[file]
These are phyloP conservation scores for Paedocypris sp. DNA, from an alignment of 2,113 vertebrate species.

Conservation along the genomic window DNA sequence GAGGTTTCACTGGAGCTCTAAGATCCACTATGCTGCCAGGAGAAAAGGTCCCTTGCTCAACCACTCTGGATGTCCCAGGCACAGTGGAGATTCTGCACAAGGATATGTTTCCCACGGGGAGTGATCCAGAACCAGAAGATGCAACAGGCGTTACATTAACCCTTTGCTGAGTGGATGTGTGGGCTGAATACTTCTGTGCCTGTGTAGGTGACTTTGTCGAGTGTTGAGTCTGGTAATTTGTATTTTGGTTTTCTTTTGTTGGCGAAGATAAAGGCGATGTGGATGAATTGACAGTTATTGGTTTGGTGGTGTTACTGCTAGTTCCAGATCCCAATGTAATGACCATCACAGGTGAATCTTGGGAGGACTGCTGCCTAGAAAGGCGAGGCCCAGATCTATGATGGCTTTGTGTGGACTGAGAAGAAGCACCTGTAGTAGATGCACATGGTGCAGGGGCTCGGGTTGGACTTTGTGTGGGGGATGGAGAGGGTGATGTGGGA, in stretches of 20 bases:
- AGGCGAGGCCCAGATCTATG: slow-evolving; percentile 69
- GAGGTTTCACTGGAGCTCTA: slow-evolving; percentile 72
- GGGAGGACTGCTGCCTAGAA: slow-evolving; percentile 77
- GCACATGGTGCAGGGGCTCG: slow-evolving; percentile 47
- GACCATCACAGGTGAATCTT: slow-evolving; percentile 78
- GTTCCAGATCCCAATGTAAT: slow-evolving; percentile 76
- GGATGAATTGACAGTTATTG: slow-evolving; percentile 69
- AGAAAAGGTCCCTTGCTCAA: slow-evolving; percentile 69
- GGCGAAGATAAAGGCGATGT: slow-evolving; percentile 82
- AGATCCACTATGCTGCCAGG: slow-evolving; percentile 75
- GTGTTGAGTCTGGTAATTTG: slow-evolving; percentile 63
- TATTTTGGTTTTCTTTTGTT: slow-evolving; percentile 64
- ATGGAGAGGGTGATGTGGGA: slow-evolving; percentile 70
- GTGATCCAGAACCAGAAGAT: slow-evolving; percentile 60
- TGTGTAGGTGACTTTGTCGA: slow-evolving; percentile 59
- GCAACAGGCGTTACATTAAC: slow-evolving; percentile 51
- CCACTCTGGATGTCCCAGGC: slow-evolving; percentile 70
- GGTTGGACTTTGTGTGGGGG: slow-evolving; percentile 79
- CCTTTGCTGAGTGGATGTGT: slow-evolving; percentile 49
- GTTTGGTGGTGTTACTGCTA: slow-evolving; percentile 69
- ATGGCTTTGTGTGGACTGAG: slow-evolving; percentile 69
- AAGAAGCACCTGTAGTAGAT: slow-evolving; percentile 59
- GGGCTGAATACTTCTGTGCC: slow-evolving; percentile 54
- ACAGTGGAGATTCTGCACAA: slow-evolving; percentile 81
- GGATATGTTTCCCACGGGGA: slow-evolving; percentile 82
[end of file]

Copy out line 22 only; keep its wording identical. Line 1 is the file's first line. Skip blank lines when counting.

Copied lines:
- GTTTGGTGGTGTTACTGCTA: slow-evolving; percentile 69